If anything, this slowdown has given fans an opportunity to focus on their watchlists, maybe write a ‘Zine, I dunno.  Even with the slowdown, the anime community is still making more amazing fanart than ever.  We’ll pull though.  Soon enough, we’ll all be back to abnormal!

Making a Spectacle of Itself

Subverting Expectations Before It Was Cool
by Bolt Vanderhuge

Red Spectacles (1987), along with its sequel/prequel, is not well known even among anime fans, even those who are aware of the last of the “Kerboros Saga” films, Jin-Roh.  Its director, Mamoru Oshii, is generally better known for his animated works, especially the 1995 adaptation of Ghost in the Shell, the production of which is actually the reason he didn’t end up directing Jin-Roh.  More recently, however, people have been rediscovering what was Oshii’s first non-animated film, perhaps thanks to reviewers like yours truly retroactively throwing a spotlight on it.  The problem is, a lot of people go into this film expecting it to be like Jin-Roh, and all the marketing for this movie really doesn’t help much in that regard.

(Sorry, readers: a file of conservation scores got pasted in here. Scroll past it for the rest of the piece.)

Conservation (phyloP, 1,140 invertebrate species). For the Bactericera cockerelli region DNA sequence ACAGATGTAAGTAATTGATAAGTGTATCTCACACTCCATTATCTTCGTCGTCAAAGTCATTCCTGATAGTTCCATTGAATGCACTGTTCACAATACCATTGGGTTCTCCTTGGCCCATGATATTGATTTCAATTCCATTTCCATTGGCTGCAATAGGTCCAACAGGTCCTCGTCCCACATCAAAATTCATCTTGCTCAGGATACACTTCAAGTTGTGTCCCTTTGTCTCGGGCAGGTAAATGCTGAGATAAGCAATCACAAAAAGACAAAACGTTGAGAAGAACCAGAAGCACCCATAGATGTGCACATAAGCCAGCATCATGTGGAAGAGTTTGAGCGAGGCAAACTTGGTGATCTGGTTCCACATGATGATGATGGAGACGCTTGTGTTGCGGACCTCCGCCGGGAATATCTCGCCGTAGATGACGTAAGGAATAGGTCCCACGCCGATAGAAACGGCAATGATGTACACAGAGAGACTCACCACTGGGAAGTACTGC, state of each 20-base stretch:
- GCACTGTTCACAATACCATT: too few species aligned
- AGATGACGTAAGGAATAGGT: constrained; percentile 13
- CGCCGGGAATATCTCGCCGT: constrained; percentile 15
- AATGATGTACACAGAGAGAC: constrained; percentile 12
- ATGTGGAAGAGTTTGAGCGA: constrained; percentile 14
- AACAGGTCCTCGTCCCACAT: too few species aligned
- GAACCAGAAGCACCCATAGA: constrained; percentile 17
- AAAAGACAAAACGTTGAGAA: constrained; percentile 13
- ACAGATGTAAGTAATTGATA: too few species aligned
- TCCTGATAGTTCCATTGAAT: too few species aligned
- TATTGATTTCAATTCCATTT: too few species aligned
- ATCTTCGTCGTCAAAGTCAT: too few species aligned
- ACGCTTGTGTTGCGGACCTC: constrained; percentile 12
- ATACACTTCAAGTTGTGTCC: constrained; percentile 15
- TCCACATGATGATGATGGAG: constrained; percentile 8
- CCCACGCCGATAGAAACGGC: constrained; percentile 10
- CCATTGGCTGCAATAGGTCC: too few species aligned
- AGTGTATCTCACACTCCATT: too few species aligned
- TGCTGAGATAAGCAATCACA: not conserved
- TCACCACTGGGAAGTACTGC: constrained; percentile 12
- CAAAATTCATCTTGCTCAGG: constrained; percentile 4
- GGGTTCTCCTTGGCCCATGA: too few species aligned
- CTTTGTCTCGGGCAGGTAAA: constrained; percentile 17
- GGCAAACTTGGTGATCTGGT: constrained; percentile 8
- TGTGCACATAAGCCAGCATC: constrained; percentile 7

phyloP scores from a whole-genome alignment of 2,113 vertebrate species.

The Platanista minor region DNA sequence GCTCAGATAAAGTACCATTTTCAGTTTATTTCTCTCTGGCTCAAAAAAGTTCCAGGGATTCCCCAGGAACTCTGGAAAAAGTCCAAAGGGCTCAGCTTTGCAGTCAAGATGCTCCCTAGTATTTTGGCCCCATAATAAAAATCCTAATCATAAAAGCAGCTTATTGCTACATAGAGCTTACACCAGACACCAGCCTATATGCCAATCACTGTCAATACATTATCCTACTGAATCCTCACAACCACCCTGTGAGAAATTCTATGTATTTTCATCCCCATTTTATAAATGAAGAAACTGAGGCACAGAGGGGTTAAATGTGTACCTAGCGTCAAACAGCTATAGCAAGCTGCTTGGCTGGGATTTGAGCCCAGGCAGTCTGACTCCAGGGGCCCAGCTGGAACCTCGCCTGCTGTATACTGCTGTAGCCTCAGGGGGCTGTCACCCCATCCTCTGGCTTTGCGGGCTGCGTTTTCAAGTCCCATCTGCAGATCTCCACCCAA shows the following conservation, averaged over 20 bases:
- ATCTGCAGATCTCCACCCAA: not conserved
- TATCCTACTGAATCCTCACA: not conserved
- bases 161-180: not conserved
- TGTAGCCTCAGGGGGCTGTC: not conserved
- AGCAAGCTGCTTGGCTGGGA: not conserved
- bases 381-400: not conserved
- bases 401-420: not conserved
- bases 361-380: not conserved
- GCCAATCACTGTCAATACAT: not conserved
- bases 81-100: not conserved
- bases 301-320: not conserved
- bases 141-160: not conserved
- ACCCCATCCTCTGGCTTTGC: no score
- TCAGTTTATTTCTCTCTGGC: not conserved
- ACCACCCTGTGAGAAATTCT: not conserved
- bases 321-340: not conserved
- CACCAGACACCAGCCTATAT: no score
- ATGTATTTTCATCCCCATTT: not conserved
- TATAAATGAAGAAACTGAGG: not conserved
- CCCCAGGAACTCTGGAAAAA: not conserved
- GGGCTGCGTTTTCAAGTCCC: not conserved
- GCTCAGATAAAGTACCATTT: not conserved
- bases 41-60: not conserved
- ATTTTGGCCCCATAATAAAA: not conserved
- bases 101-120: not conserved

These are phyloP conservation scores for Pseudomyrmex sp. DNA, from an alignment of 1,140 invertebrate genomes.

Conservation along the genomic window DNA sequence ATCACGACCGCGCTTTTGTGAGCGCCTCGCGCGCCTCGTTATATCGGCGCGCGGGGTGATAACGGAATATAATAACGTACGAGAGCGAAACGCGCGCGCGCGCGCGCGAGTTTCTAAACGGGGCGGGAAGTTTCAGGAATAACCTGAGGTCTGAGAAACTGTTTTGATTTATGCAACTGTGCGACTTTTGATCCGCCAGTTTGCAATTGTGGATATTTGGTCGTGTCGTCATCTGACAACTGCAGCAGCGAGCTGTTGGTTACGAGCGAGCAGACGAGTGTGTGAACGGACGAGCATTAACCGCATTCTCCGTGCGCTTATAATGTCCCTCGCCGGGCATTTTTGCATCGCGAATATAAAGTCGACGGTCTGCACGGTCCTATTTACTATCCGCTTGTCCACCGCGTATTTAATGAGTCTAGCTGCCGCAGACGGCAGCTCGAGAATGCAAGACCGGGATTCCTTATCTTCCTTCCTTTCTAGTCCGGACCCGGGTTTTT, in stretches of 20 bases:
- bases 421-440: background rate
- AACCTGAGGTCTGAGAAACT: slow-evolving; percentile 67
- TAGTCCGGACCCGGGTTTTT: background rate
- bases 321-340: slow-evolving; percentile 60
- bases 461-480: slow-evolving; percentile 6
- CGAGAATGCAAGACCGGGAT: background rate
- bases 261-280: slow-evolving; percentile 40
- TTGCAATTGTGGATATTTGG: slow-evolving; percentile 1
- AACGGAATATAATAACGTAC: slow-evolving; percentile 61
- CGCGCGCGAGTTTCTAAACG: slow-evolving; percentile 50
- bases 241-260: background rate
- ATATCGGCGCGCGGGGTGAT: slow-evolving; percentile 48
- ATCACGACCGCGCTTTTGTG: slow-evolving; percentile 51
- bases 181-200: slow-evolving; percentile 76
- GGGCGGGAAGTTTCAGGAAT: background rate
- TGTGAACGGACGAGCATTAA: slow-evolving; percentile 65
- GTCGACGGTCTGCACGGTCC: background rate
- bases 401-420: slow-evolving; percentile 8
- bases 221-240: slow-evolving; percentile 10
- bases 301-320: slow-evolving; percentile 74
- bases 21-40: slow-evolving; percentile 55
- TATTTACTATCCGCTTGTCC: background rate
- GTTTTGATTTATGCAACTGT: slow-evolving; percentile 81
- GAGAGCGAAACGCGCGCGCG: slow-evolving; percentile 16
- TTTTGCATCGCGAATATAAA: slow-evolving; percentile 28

The infamous armor is barely even in it

Even the Wikipedia article would doesn’t reveal the fact that this film is as far from Jin-Roh as one can get while still being in the same alternate-history universe.  I will try my best to explain, but one cannot truly have this film explained to them; it must be experienced.